Among the parcels of realty owned by the corporation was the many-acred old family homestead known as Beechwood. Located in Scarborough-on-Hudson, Westchester County, it is situated on the Albany Post Road and overlooks the Hudson River. Until her death in 1966, Mrs. Vanderlip occupied Beechwood and its surrounding acres pursuant to an agreement with the corporation under which she had been given a life estate provided she met all carrying charges. The residence itself is an obsolete, dilapidated 40-room mansion which was practically valueless when she died. The burden of paying the carrying charges -- about $20,000 annually -- then fell upon the corporation. It had been in a precarious financial condition for years, and the additional expense of Beechwood, occurring upon Mrs. Vanderlip's demise, made it imperative that it dispose of that property.
Frank Vanderlip, Jr., as president of the corporation, sought to interest a number of parties in its purchase. The attempts proved unsuccessful and, while a brochure was being drafted for general circulation among realtors, Mr. Schoales returned from an extended trip abroad. Informed of the sales efforts that had been made, he told Mr. Vanderlip that he would be interested in acquiring Beechwood if he could afford the cost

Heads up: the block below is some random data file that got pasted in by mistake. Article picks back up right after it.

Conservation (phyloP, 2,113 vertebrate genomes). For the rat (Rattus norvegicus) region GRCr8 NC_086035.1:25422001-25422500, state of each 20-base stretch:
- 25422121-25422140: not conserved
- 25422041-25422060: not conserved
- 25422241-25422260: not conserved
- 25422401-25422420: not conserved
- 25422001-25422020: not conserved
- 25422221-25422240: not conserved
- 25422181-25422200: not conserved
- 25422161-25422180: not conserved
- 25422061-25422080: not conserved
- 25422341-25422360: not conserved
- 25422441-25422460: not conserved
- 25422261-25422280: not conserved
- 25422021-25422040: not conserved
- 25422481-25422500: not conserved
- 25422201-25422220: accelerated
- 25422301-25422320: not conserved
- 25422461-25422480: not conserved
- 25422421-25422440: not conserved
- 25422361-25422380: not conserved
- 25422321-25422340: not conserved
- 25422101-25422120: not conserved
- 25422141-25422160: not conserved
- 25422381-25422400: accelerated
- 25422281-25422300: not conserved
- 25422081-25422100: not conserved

[25 N.Y.2d 553 Page 557]
--> and if the value of the property was fixed by an independent and reputable appraiser. A highly regarded expert, selected by the First National City Bank and not personally known to Schoales, valued the property at $227,000 on the basis of $7,000 an acre. After obtaining options on some 93% of the corporation's stock, and relying upon the appraisal that had been made, Mr. Schoales made an offer to the corporation pursuant to which he would deliver to it shares of stock having a total value of $227,000 and the corporation would convey to him Beechwood in partial liquidation. The corporation would not be required to pay brokerage commissions and, in addition, according to the testimony of a tax expert, it would have the benefit of considerable tax savings. The $7,000-an-acre was raised to $8,000 -- and the overall price of $227,000 increased to $254,000 -- when the guardian ad litem disapproved the lower figure and recommended the higher.
The Supreme Court Justice (Gagliardi, J.), to whom the petition had been submitted, thereupon ordered that a hearing be held to determine whether Mr. Schoales' amended offer was fair and adequate.
That hearing, and it was most exhaustive, was conducted by Supreme Court Justice Galloway. Mr. Schoales took the stand and explained his motivation. It was his purpose, he said, to obtain and preserve Beechwood for the benefit and use of the adjacent Scarborough School, which his father-in-law had formed and which all the grandchildren had attended, in conformity with the Vanderlip family's policy and interest in that school. More, he planned to keep the land out of "the hands of a developer" so that it would remain available for the school's future growth and development.*fn3 There was additional testimony from others that the corporation had been losing money and had paid no dividends for many years; that its stock would be virtually impossible to sell; that it comprised an overly large proportion of the total assets of the trusts; and that the price offered by Schoales, particularly in view of the hoped for tax advantages and the elimination of brokerage commissions, was considerably higher than could ordinarily be expected for the stock of a close corporation.